The best designed covers are ones that catch your eye and make you go WOW. Some covers are over designed with too much color or too many images. It is hard to find the right balance but when you do, it is perfect. Some covers call for one object to pull in a reader, some require more detail. No matter what is on the cover it definitely needs to attract a reader to pick up the book. The cover is the first step in getting a book into a reader’s hands. If you have the wrong cover, or even the wrong content on the cover, and you miss a reader. Balance is everything. How erotic do you make the erotic covers? How sweet do you make the sweet romance covers? How can you convey a mystery cover over a thriller cover? These are all good questions and a cover artist always has to answer these or similar questions to begin the process of a cover.
Who determines the heat level of a cover? Are their guidelines in place on how hot a cover can be?
The other Directors and I discussed the cover requirements for each genre at Musa when we were setting up the company. Musa does have rules for different imprints and heat levels for the covers. We don't want to put naked people on a sweet romance or a background of a classroom on an erotic title.
How frequently do authors have issues with the cover models used on their book and the look they envision for their characters not being right?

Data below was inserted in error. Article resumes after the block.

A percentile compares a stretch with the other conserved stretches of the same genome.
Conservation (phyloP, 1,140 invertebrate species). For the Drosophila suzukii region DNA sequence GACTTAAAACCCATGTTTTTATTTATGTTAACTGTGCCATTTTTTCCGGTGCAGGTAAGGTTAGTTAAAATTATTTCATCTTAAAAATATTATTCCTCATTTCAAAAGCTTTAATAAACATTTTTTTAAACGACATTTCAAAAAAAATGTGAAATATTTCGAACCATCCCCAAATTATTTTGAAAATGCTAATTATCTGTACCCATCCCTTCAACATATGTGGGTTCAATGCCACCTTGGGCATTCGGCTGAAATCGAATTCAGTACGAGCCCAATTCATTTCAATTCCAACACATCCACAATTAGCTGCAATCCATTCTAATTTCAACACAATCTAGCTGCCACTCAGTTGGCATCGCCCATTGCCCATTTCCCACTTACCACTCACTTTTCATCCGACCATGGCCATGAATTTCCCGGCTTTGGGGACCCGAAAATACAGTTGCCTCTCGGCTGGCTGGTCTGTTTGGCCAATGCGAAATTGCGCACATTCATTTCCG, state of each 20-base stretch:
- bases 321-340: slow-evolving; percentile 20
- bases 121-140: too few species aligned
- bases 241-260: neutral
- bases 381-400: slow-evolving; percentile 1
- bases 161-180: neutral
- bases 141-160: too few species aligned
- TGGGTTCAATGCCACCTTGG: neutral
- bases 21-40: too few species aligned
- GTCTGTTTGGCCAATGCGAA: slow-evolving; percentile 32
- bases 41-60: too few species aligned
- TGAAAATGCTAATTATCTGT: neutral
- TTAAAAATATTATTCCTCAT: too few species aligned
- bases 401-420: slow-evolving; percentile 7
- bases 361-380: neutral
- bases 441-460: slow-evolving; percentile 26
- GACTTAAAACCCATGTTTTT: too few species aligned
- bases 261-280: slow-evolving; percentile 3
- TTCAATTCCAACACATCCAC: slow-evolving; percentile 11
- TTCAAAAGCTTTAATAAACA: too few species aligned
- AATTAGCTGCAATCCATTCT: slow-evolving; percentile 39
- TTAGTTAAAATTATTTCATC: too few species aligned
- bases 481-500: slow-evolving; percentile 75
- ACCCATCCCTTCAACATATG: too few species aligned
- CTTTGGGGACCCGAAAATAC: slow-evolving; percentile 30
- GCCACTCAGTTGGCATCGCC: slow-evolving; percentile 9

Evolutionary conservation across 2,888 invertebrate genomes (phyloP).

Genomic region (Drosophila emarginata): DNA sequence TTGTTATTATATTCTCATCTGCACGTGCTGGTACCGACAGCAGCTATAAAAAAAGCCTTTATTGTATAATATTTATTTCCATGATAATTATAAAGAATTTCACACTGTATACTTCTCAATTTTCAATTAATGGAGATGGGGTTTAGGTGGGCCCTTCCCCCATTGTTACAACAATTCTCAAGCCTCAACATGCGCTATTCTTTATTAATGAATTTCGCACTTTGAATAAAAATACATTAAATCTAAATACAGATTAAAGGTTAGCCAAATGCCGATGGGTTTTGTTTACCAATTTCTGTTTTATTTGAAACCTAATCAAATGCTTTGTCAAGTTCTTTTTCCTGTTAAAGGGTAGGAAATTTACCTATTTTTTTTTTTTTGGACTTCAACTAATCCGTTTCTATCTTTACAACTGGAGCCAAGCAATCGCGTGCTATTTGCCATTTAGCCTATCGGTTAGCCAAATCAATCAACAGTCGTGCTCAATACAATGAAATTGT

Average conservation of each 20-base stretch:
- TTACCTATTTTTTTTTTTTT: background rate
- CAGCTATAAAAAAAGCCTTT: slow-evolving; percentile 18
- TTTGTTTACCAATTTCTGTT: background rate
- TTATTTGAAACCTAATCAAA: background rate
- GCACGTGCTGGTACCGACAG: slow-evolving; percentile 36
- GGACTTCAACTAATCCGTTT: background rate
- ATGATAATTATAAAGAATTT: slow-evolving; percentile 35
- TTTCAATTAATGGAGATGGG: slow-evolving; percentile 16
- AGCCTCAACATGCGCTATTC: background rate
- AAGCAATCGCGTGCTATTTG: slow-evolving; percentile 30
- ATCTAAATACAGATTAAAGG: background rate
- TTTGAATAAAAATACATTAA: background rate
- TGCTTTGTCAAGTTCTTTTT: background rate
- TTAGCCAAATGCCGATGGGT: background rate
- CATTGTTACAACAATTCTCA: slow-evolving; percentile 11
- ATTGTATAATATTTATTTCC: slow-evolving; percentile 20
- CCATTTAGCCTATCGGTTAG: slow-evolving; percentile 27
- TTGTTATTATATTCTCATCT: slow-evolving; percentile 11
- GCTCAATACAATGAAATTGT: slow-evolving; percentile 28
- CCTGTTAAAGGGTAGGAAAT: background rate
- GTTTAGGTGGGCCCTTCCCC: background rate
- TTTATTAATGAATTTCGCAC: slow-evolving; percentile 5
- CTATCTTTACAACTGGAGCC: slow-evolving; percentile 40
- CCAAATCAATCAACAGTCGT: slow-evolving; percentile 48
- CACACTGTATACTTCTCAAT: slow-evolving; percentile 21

With the Delphi Book Details System we created for Musa Publishing that isn't too much of an issue. We have a cover and marketing form for the authors to fill out before we start on the covers that ask for a lot of details. If the artist or I have questions or need more information we ask the author. If the author doesn't like their cover for whatever reason, we work closely with the author to make it as close to their vision as possible. Sometimes it works quickly, sometimes not.
Is there a set number of times a Musa author can request changes to their cover before the publish date?
I try to keep the changes to a minimum because we have a lot of covers to design along with the other art we provide. Luckily it doesn't happen often that we have to create the cover over and over.
What advice can you give to authors when they envision their cover? What helps you the most in meeting their vision?
The best advice I give an author is to tell me a pivotal scene in their book. If that doesn't work then describe or find images on the internet of what they envision their characters (house, city, etc) to look like.
Thank you taking the time to share with us, Kelly.
Readers can view the Musa covers on the Musa Publishing website http://www.musapublishing.com
Columnist Lizzie T. Leaf: Award winning author, Lizzie T. Leaf enjoys writing Paranormal/Fantasy with a twist of humor and heat. Her Magical Love series is available in print and eBook at Passion in Print and other sellers. Beyond Magic, the first book in the series won the 2012 AOE Best Paranormal/Fantasy/Sci-Fi. The DEAD series is available through Musa Publishing where she also has two Christmas novellas, the Contemporary Fantasy, Forget the Mistletoe and Making Christmas, the LRC Best Historical winner and the 2012 Aspen Gold Best Novella winner.